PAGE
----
While Quantum computing might only be theoretical at this point, the National Security Agency is beginning to warn U.S. agencies and businesses to take caution incase there is a future attack on the way.
“The National Security Agency is advising US agencies and businesses to prepare for a time in the not-too-distant future when the cryptography protecting virtually all e-mail, medical and financial records, and online transactions is rendered obsolete by quantum computing,” according to Arstechnica.
In theory quantum computing has the the capability to render all cryptographic systems useless if implemented. Quantum computing uses a complex and highly intelligent algorithm to speed up it’s computing process allowing it to work at a faster rate than computers used today.
“These capabilities, which aren’t known to be present in the classical computers of today, include the ability to almost instantly find the prime factors of extremely large numbers, using a method called Shor’s algorithm,” according to the report.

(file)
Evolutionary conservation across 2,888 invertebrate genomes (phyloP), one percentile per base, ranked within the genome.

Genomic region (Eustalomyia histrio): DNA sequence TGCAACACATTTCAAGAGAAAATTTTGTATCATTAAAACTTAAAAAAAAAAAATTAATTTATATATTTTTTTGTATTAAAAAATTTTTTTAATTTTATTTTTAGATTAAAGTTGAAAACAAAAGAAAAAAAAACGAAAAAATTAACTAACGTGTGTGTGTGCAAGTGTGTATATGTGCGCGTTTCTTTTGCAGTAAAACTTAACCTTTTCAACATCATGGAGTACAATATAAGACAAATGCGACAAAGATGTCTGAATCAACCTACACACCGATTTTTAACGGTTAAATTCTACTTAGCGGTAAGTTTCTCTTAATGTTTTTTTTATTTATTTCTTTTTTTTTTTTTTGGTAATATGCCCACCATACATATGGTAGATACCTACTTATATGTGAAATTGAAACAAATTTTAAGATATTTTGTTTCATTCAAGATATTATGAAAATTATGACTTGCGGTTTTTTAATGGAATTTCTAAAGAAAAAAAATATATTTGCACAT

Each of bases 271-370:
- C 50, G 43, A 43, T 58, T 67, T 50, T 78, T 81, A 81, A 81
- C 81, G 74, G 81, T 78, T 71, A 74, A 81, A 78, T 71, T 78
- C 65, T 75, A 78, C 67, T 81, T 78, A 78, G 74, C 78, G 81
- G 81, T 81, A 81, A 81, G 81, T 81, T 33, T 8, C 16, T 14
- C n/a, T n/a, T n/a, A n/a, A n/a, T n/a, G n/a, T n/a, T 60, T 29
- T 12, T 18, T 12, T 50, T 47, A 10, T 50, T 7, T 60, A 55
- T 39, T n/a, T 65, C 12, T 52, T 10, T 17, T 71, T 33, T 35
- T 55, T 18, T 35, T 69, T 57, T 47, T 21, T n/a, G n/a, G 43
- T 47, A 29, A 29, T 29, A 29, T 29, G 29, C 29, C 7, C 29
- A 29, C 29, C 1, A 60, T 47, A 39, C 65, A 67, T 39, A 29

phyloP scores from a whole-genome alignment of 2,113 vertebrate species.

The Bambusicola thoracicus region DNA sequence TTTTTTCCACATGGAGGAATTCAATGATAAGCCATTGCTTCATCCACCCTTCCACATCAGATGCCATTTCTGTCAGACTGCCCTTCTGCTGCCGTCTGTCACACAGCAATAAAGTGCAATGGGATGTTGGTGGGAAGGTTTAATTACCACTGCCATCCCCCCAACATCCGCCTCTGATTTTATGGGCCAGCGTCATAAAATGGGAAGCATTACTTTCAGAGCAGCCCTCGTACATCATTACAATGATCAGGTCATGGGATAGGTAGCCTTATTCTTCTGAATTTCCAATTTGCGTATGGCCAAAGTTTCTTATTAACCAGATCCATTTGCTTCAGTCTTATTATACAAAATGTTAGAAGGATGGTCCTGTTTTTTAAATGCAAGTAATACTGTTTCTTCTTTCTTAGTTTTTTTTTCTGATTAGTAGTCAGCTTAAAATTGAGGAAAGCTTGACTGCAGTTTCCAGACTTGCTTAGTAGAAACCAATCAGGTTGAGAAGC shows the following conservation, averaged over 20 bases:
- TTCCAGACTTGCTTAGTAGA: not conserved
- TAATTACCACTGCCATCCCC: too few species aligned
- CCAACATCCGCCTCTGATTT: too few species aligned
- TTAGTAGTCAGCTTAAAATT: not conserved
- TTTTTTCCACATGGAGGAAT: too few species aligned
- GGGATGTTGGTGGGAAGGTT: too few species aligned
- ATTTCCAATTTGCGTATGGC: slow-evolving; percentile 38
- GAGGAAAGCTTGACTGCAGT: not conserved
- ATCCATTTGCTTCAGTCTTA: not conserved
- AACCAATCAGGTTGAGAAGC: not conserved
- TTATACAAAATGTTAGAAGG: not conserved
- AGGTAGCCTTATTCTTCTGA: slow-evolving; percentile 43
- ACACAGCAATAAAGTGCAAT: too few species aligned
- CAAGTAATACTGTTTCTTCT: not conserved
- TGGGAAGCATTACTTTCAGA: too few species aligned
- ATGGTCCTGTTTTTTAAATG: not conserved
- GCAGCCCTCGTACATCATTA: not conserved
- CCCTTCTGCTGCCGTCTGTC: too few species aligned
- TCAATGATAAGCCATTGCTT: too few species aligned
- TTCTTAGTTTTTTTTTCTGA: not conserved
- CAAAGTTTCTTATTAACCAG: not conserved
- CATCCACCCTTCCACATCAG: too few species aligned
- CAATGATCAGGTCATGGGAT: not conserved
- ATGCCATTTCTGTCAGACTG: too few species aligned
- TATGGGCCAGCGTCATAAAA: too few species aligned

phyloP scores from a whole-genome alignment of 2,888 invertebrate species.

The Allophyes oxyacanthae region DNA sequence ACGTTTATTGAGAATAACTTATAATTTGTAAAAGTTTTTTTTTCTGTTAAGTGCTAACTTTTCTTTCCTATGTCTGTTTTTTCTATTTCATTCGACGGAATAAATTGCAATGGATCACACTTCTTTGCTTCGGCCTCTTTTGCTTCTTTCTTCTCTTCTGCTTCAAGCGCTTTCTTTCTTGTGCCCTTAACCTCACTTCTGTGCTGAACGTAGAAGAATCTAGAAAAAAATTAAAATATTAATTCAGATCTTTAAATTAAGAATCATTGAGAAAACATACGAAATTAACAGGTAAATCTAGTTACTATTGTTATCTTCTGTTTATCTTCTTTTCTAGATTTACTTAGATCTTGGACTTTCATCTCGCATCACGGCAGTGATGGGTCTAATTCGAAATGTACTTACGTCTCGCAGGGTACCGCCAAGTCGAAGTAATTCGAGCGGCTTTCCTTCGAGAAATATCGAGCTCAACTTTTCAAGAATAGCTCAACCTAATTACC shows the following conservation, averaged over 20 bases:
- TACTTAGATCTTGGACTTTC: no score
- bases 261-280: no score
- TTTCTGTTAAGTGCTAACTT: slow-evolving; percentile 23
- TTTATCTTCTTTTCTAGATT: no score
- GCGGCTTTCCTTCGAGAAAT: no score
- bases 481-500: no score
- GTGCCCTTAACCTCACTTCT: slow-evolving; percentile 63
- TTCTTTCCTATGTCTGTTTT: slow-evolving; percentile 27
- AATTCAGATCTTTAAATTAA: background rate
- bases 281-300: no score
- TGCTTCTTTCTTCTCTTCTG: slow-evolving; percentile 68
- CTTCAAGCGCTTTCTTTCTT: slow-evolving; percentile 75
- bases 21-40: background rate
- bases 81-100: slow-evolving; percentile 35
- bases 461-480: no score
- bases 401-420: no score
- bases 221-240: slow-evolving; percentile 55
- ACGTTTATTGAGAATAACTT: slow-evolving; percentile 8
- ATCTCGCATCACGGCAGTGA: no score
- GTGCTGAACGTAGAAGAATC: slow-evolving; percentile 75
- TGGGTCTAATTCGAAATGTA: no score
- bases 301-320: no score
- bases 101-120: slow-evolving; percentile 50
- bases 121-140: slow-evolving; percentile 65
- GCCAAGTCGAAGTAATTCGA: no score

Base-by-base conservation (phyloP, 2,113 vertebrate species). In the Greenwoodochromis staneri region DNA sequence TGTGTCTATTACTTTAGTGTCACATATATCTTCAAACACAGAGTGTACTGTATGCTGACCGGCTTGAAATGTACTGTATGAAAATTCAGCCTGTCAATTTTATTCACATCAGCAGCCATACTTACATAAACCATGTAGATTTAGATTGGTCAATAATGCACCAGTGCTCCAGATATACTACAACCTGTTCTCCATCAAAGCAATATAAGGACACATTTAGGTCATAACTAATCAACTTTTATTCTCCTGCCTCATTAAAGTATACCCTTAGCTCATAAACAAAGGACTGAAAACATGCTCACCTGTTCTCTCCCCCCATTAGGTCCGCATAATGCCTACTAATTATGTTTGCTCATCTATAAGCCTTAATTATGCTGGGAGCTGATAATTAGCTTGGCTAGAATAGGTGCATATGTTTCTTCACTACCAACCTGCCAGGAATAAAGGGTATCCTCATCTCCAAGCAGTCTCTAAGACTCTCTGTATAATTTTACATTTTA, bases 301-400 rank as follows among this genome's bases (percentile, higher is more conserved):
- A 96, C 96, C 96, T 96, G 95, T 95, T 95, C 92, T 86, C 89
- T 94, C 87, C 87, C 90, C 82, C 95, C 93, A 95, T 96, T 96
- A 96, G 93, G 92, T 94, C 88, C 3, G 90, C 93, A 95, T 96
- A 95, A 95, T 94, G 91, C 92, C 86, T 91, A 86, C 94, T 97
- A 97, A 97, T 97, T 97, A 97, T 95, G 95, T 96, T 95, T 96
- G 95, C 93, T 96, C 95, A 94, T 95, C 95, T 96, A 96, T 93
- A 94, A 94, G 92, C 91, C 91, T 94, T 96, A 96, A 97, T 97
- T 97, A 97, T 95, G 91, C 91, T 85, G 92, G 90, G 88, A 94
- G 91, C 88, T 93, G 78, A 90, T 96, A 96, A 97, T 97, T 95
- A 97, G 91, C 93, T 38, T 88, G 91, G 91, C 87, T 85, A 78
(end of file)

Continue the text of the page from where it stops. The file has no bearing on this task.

“Quantum computing is also believed to be capable of tackling other mathematical problems classical computers can’t solve quickly, including computing discrete logarithm mod primes and discrete logs over elliptic curves.”
The report says that there is no real reason to worry about quantum computing having an impact on your lives in the near future and for the most part the NSA is being heavily proactive in their approach, as it could be very dangerous when put into action.
“Consider, for instance, that the biggest number factored to date using Shor’s algorithm is just 21. But a significant percentage of computer scientists say practical quantum computing is only a matter of time, and once that happens (anywhere in the next 10 to 50 years, most of them forecast), public-key crypto systems that form the bedrock of most modern data protection will be trivial to break,” according to Arstechnica.
“Such a doomsday scenario would jeopardize not only all transactions and records going forward, but it would also allow attackers to decrypt more than half a century’s worth of old communications, assuming someone took the time to collect and store the encrypted data.”
The threat is there but it might be worthwhile to concentrate on the number of high profile hacks going on in the present day before even thinking about the future.
Read the full story to learn more about quantum computing.